Wednesday, March 28, 2012

INTERVIEW: David Cundiff talks about Madame Machine, Lucky Pineapple and more



David Cundiff's new band Madame Machine are ready to release their debut seven inch record on Noise Pollution. Pick up your copy at the release show this Friday (3/30) at Third Street Dive. A few days ago I was able to chit-chat with him about his new band, his old band Lucky Pineapple, and more...

Never Nervous: Talk to me about your new band Madame Machine. Who all is in the band and how did the project begin?

David Cundiff: Myself on bass, guitar & keys; Salena Filichia on bass & keys; Forrest Kuhn will play his 1st show with us on Friday (drums). For me it started when I answered a call for anyone with lots of different instruments looking to make some noise. "Noise" I believe was meant to be taken literally. At that time Salena had been writing songs with Steve Shoemaker, our 1st drummer. I dug their songs and was really thrilled to get to play and sing some of my own songs. Salena is really good at making a simple piece sound more interesting. Writing together has been very fulfilling too.


NN: Are there any bands or artists that directly influence you to write for Madame Machine?

DC: The influences that seem to me to come out more than anything else with this band tend to be metal and prog type bands: Iron Maiden, Rush, Emerson Lake & Palmer... Also, I listen to a lot of early 1980's new wave bands like the Human League, Ultravox, Duran Duran, etc. These bands have definitely been huge keyboard influences as I am not a trained musician.


NN: Vocally you remind me a lot of singers like of Dave Gahan of Depeche Mode and Philip Oakly of The Human League. Is that a conceived effort or coincidence?

DC: Not really intentional, but since those are some of my favorite groups it would be silly to pretend that I haven't been heavily influenced by them. I'm more comfortable singing in that lower range too, although I am always trying to expand. Plus, I'm not a screamer. That whole "new wave" scene were basically a bunch of David Bowie fans, which is something I am also guilty of being.


NN: You played bass in the now defunct band Lucky Pineapple. After a lengthy and successful run, what made the band decide to disband?

DC: We were and still are all good friends, but we weren't really having enough fun making music together to keep it going. Having so many people as equal partners made things quite difficult most of the time too. With that many people, at least a couple are going to be unhappy with what's going on at any given time. By the end the vibe was pretty much gone. Short answer: our drummer quit.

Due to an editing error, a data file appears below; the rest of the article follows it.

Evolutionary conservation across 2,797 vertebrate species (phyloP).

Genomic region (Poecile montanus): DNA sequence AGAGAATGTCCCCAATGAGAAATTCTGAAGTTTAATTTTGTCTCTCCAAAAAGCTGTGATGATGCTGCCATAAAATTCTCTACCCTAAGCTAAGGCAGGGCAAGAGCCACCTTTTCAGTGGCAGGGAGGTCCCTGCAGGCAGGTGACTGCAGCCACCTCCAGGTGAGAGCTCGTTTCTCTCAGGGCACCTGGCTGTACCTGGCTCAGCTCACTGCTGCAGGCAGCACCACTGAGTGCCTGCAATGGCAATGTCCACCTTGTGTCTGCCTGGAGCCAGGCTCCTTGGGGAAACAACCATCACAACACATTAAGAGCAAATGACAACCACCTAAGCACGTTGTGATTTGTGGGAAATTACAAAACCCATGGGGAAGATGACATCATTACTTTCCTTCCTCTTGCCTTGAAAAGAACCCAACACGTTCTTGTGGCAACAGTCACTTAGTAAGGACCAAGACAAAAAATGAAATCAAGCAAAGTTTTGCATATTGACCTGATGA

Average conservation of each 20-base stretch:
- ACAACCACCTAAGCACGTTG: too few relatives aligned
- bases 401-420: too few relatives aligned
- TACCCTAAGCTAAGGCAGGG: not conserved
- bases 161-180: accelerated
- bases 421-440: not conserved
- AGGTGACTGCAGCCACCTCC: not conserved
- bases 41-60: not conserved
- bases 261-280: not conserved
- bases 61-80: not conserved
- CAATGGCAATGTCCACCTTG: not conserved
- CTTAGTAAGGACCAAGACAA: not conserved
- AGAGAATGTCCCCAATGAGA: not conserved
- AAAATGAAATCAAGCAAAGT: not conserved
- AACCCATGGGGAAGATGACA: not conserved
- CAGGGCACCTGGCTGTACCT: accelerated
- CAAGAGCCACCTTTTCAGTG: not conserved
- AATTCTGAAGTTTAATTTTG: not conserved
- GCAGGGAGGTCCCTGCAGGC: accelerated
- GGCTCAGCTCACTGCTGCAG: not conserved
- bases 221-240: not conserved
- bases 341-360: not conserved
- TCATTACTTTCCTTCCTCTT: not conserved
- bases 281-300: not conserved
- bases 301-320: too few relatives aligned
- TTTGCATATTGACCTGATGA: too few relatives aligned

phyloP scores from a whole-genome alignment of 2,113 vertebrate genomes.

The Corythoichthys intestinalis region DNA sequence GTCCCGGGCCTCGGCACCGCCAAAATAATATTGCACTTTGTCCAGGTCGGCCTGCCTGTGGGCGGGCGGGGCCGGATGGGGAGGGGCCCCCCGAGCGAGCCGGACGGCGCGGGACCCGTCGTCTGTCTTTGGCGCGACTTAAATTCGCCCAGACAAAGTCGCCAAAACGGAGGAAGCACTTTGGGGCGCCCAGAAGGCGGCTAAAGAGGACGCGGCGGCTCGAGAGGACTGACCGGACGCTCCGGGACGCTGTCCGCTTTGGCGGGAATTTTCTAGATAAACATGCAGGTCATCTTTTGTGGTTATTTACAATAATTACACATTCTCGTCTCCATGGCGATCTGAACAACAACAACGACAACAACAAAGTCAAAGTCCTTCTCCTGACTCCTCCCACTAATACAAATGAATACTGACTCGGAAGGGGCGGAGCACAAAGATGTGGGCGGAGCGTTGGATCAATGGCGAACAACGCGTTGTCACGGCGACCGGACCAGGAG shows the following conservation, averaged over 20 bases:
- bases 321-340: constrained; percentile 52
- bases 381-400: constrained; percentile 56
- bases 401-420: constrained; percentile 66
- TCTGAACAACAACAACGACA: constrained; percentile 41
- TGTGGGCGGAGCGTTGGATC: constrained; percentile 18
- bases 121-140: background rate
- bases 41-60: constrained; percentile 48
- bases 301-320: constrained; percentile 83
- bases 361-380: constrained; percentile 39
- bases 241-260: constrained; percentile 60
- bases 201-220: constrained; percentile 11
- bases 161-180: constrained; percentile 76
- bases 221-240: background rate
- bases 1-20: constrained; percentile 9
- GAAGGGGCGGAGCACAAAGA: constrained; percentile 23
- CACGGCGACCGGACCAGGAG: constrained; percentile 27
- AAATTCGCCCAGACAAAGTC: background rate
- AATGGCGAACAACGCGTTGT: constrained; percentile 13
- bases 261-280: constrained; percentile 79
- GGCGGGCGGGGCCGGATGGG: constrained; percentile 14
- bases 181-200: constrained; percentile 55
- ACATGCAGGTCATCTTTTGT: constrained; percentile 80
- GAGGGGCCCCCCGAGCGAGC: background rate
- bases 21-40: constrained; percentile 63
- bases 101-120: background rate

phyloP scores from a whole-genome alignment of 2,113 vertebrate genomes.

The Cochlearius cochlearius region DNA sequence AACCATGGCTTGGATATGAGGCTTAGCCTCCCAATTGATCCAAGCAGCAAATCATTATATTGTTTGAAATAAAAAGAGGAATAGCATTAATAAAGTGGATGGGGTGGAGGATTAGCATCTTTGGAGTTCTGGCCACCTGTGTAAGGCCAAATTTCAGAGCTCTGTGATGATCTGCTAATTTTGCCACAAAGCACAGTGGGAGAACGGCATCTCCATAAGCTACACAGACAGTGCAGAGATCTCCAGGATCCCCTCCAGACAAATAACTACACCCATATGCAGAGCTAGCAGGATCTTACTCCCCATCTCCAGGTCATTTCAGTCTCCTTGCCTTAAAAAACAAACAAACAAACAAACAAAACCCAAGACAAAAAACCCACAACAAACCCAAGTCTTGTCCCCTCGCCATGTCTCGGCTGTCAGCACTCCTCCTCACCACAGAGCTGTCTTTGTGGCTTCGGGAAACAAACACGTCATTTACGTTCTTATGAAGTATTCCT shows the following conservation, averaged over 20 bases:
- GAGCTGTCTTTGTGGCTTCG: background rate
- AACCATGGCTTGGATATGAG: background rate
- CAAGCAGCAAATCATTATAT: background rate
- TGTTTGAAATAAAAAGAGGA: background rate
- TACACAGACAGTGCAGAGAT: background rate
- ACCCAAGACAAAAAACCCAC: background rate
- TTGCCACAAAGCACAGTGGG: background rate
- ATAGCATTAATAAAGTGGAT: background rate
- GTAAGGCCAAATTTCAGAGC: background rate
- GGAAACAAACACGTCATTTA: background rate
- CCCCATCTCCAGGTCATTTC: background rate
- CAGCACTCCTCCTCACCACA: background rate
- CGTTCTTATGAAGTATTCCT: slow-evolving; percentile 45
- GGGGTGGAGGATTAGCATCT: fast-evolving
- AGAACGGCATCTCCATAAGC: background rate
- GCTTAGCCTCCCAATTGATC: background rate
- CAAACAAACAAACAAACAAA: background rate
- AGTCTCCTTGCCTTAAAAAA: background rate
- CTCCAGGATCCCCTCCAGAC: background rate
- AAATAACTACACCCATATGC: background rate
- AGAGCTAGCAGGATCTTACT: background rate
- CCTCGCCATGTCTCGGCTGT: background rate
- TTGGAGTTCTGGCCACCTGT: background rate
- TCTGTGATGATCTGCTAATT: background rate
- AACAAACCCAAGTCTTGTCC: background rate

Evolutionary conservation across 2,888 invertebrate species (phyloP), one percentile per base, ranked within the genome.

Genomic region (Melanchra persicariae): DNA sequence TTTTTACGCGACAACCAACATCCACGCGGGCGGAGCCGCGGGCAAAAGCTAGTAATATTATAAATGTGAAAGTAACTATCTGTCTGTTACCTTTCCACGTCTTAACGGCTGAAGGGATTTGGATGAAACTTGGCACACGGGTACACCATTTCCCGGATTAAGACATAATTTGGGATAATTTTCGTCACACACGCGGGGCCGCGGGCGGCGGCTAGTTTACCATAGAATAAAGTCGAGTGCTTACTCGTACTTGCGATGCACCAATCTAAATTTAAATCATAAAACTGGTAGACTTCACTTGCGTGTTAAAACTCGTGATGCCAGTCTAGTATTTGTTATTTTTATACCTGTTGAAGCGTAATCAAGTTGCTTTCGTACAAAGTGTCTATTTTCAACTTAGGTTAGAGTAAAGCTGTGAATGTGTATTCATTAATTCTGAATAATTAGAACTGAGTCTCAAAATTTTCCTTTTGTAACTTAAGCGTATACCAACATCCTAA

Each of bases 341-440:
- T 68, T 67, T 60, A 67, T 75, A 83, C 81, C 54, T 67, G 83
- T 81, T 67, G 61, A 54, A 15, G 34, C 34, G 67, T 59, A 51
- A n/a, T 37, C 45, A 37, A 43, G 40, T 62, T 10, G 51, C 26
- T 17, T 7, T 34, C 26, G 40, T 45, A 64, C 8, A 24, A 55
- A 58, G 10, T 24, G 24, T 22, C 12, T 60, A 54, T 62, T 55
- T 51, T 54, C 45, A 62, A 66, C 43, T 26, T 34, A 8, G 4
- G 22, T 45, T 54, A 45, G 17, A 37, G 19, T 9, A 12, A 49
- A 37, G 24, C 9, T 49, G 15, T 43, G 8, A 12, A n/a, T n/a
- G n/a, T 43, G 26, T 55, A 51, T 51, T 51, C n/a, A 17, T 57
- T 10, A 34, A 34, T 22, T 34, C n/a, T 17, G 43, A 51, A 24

NN: Are you currently working any other projects aside from Madame Machine?

DC: Salena just played her 1st show with Julie of the Wolves. For me this is it right now. I played bass in a couple of musicals, but I think that was over with before this band started. I had forgotten about this, but Steve Shoemaker and I had been practicing with an old band of his from Lexington called the Go Kill Yourselves. Too bad that fell apart, I really dug their music.


NN: How do you view music in Louisville currently? Do any bands stand out to you?

DC: There are tons of active bands around that I haven't had a chance to hear and I'm trying to remedy that. Any project involving Dane Waters is worth your time. She fronts Softcheque and put out a solo cd this past year. The Teeth are great and surprise me with every new song of theirs I hear. As long as Ultra Pulverize are together, they will probably be my favorite Louisville band.


NN: Before you go, tell me about three records you've really been into lately.

DC: These probably won't surprise anyone. Thin Lizzy's "Thunder and Lightning" has been in my van for about a solid month now. This was to be their last album, but the songwriting was just as powerful as their earlier classic material. Although Queen's "Sheer Heart Attack" is still my favorite of theirs, I have been listening to "Queen II" constantly at home. "Ogre Battle" is such a great track, but the whole album is solid. Finally, a friend of mine just loaned me a couple of records by Nash the Slash. The "Decomposing" EP has some remarkable sounds on it. All synths, drum machines, electric violin. I think some of his albums even had the disclaimer: 'no guitars'.

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